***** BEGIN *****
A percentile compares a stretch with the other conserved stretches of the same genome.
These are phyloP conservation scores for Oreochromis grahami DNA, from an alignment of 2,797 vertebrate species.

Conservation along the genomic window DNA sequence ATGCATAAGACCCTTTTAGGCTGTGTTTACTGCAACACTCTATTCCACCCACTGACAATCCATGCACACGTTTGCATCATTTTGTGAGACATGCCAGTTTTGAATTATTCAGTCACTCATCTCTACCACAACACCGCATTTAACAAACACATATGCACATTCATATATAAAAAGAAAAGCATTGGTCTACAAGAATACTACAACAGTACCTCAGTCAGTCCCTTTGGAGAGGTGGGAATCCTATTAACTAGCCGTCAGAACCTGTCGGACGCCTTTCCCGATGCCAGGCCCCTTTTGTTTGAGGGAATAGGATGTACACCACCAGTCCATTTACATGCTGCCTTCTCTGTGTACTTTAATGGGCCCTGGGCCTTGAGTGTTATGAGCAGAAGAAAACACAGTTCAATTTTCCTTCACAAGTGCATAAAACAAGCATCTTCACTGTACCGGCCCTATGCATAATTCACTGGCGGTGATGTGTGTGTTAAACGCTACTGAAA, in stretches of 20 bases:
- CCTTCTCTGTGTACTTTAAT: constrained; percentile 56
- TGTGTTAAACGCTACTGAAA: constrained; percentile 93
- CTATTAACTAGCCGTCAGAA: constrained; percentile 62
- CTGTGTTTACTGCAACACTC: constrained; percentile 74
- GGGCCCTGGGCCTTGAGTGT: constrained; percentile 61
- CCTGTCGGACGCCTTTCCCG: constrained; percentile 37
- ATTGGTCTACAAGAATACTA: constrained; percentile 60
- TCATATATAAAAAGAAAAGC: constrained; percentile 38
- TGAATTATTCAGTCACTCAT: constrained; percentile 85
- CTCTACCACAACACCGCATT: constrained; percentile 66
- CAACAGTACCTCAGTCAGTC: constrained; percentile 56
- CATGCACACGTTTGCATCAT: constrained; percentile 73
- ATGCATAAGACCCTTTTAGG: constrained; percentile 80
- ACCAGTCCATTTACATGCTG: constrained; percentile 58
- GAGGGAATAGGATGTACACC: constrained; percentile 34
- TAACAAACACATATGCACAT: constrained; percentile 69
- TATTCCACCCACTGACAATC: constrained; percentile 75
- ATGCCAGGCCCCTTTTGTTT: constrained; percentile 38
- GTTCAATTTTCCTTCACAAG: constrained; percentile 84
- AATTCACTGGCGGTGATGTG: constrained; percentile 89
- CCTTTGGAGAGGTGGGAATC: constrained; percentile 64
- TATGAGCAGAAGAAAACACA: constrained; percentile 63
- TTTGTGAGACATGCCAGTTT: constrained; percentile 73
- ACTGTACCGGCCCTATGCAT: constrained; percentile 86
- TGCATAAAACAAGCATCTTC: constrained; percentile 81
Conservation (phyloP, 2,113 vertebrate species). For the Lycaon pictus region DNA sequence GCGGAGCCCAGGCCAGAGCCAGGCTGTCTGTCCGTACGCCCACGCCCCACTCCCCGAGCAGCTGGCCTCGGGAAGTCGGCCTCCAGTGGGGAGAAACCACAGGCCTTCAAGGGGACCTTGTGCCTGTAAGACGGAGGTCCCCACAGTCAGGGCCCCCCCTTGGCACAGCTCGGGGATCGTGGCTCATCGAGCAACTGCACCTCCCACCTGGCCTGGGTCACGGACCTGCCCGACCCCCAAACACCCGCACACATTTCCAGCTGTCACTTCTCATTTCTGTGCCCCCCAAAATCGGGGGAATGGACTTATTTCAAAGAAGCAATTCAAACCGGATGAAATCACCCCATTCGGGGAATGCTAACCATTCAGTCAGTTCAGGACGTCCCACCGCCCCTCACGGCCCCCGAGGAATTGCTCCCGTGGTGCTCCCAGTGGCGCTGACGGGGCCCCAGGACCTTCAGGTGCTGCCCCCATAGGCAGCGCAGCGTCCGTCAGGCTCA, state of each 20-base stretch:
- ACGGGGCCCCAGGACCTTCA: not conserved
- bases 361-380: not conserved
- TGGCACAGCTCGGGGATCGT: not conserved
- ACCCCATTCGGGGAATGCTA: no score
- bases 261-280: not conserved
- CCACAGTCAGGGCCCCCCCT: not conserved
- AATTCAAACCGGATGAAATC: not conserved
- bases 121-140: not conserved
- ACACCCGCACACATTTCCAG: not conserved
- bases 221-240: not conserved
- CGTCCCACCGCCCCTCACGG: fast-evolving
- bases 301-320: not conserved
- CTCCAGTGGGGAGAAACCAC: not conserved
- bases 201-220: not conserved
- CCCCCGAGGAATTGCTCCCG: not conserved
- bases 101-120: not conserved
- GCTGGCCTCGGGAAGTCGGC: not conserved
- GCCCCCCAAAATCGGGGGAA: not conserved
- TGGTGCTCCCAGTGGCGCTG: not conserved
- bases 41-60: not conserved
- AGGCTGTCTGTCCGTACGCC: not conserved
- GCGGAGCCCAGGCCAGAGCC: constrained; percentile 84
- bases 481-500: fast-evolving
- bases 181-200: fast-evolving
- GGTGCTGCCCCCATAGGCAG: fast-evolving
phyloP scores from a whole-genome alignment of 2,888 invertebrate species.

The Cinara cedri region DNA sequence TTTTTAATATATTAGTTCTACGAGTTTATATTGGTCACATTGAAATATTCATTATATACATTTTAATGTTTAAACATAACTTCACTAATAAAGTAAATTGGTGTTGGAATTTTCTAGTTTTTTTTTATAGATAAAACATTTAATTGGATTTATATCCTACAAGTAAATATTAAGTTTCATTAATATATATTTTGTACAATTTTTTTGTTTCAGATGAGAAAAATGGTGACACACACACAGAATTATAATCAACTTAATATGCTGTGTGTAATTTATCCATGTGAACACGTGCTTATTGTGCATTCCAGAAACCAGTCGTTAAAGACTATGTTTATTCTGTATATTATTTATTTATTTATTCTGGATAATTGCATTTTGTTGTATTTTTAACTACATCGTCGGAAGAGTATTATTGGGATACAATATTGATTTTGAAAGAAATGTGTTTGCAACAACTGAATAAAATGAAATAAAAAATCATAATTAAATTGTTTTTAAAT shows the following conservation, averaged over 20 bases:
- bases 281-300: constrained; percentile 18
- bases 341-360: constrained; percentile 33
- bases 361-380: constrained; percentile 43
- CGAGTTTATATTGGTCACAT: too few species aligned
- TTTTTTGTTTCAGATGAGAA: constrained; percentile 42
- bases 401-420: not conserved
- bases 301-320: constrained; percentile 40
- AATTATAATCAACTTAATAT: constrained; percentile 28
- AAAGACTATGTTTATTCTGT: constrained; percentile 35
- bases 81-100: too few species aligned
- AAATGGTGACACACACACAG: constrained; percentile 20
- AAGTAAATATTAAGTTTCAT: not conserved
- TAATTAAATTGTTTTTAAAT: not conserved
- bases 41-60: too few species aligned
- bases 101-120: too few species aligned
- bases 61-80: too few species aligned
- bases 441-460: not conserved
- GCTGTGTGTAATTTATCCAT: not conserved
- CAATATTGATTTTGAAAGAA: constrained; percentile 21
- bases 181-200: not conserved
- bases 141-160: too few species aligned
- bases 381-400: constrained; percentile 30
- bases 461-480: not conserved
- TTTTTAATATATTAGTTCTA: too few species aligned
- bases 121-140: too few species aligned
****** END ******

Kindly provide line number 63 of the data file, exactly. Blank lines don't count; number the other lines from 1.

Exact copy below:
- bases 301-320: constrained; percentile 40